Various speakers participated. Amongst these, various Orthodox and Serbian Bishops. The speaker preceding the present writer was one Adams, who had just written a large book about the life of the Serbs' hero, General Mirkovich. Mr. Adams was a security official of the Senate House in Washington. To the present writer's opinion he said certain things which had been totally inaccurate; certain events which he mentioned had been distorted. The present writer had been implicated during the war, since he had been dealing with the partisans in occupied Europe, amongst these the partisans of Yugoslavia. Certain Catholic clergy had played a noxious role which had resulted in the arrest and execution of many individuals. That meant, of course, on the part of the Ustashis.
When the present author finally reached the rostrum, he thanked Mr. Adams for the information but said that he had been inaccurate, or at least he had minimized certain facts, including the cooperation of the Catholic clergy with the Ustashi and cognate events.
After having pointed out that and other events, however, the present author told the audience, which was composed of Serbs, most of whom had fled to the USA because they had been terrorized by the Ustashi, that while they should never forget the Croatian Holocaust, they should forgive. And indeed, they should look to the future as citizens of the USA, a country which had welcomed them and given them security and peace.
The audience rose and gave the present author a standing ovation. The performance had been even more impressive because amongst the audience were four members of the House of Representatives and a couple of Senators who had come expressly from Washington to attend the convention. No doubt, to nurse the Serbian vote of the USA. Afterwards, while surrounded by a large circle of people expressing their appreciation of the speech, many pointed out that the author's advocacy of the right of Catholic Croatia to exist as an ethnic, religious and cultural identity was a risky thing to say to the Serbs. (The author, in fact, had repeated that several times, saying that both Serbia and Croatia could exist notwithstanding their different religious credos and could cooperate in building a new Yugoslavia.) An individual who had been standing alone in the distance suddenly opened a passage through the crowd, came straight to the author and shook him by the hand with such strength that the present author had to bend his hand to avoid a painful stricture.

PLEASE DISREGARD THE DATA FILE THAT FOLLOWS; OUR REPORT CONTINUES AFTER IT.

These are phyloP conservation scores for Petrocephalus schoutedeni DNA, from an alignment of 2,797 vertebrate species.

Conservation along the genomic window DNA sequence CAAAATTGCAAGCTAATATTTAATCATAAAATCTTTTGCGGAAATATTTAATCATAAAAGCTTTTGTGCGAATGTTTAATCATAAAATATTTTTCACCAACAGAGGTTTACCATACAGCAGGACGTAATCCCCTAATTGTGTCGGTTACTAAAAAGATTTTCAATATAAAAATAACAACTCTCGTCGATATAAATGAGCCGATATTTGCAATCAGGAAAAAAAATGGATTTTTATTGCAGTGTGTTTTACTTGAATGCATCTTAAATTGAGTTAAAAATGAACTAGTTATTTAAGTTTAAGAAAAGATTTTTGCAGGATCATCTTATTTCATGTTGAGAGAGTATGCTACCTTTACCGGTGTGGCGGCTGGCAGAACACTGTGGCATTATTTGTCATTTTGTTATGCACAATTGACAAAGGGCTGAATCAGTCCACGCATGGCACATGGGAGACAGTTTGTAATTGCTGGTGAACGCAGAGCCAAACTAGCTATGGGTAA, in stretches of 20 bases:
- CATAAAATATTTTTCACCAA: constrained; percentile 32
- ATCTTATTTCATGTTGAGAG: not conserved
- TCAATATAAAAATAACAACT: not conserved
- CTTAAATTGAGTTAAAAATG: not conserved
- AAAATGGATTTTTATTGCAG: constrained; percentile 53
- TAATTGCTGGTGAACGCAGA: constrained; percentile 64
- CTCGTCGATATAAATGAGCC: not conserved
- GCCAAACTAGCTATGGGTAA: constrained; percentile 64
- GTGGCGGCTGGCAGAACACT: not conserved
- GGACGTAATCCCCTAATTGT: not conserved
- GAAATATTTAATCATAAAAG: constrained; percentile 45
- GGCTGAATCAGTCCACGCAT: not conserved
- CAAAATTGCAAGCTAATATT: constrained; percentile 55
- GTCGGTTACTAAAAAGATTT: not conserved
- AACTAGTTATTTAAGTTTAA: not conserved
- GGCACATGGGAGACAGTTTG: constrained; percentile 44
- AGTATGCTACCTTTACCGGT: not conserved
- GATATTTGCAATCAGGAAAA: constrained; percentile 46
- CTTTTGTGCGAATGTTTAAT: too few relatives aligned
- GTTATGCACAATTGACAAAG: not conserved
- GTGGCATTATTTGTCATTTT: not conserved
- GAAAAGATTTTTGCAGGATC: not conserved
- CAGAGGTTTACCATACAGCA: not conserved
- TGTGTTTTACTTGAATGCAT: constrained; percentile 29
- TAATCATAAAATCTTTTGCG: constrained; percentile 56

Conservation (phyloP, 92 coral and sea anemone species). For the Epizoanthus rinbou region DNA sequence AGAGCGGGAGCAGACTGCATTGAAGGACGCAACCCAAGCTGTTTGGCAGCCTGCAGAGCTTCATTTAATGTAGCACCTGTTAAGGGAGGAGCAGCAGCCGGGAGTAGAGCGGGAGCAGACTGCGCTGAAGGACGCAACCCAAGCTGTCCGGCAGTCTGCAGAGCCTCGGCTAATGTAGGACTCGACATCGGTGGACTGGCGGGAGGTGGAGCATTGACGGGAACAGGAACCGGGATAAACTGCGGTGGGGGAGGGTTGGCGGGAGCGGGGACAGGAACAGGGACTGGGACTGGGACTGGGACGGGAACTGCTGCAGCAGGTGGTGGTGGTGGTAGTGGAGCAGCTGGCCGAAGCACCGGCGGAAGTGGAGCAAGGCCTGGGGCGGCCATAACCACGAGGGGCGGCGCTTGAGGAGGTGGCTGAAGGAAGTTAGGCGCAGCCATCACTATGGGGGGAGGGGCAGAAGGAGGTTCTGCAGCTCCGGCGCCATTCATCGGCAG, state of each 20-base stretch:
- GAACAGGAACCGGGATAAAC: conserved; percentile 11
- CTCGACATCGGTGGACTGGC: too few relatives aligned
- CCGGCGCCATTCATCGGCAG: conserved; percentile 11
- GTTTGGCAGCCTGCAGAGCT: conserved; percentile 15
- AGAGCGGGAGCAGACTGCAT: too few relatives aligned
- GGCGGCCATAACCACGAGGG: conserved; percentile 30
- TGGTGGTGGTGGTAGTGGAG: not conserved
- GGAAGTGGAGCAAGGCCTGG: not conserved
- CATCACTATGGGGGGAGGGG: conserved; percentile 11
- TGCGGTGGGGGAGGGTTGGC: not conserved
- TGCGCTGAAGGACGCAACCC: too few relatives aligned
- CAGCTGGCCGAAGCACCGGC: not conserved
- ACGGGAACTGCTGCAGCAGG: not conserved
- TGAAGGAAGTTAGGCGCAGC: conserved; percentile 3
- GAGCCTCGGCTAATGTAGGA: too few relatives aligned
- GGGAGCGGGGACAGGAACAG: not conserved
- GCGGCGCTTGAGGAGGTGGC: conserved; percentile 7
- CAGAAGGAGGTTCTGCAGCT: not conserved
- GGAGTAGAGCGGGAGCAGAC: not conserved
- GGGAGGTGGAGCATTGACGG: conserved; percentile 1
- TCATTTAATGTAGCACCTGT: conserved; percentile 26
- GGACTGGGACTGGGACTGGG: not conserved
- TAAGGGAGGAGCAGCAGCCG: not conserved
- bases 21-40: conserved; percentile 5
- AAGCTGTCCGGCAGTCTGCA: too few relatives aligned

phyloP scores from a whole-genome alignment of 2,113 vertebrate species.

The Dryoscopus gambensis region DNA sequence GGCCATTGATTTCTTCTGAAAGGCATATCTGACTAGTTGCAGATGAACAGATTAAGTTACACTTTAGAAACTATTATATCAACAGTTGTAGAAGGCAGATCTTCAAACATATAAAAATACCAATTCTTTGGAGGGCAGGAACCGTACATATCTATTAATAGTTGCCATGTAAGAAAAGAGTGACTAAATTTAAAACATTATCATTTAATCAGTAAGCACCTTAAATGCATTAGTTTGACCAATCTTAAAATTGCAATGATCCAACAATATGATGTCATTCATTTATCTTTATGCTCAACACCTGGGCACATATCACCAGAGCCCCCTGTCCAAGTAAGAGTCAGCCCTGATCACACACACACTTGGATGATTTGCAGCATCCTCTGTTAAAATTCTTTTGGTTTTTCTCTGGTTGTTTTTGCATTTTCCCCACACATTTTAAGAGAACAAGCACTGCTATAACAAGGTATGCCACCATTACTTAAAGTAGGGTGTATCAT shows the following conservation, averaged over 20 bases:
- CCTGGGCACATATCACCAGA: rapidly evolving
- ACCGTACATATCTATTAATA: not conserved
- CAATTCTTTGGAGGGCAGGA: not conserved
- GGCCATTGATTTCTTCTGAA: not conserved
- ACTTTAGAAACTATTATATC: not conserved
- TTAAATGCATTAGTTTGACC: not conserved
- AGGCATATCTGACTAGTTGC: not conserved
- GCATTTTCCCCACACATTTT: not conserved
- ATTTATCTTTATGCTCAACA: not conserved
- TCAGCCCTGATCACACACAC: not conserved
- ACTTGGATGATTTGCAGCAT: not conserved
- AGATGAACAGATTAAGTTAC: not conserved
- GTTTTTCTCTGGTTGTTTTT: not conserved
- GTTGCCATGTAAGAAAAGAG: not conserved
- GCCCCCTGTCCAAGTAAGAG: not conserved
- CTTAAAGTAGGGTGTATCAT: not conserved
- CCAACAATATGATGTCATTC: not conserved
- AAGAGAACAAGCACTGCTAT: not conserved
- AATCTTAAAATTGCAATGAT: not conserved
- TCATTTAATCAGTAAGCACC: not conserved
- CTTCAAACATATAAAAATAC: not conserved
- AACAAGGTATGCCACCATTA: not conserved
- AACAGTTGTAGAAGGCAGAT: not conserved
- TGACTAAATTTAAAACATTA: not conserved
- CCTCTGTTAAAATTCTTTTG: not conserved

The man, a tough guy looking like a professional boxer, was brief, abrupt and to the point. "It is people like you that we need in this country," he said. "Great pity that you are not an American, great pity." With that, the man departed. The crowd seemed impressed. Then they disclosed the identity of the speaker. He was one of the leaders of the Senate. But if his comments had been gratifying, the next encounter, half an hour later, was not. After the crowd had dispersed and many had bought a copy of the book, signed by the author, the present writer was having a drink standing at the bar, when he noticed a man wearing a hat whose brim hid his eyes. He had been observing, pretending to drink. After a while, when the present author was alone, he approached him with an almost feline smoothness. After a few seconds he whispered a few words as he looked at the other side of the bar. "I came to the convention to kill you. Lucky that you said what you did." The individual had whispered these words with such a matter-of-fact and unemotional tone of voice that it had sounded unreal. He kept a hand, the right hand, under his jacket and had looked significantly at the bulk under it. Then, as people were coming towards us, he asked the present author for a copy of the book, complete with autograph, which he bought. Thereupon having given a courteous greeting, he departed.
The bodyguard, who had absented himself, when told of the incident, froze. "He is one of the most ruthless Usthasi killers," he commented. I kept him under surveillance all the time. The present author returned to Los Angeles having experienced a matter-of-fact encounter, a personal Ustashi reality.
1. See FBI file, Ethnical Political Activities, 1978; also ClA's Serbian Convention in Chicago, 1978; also Chicago Police, specialized surveillance of ethnical groups.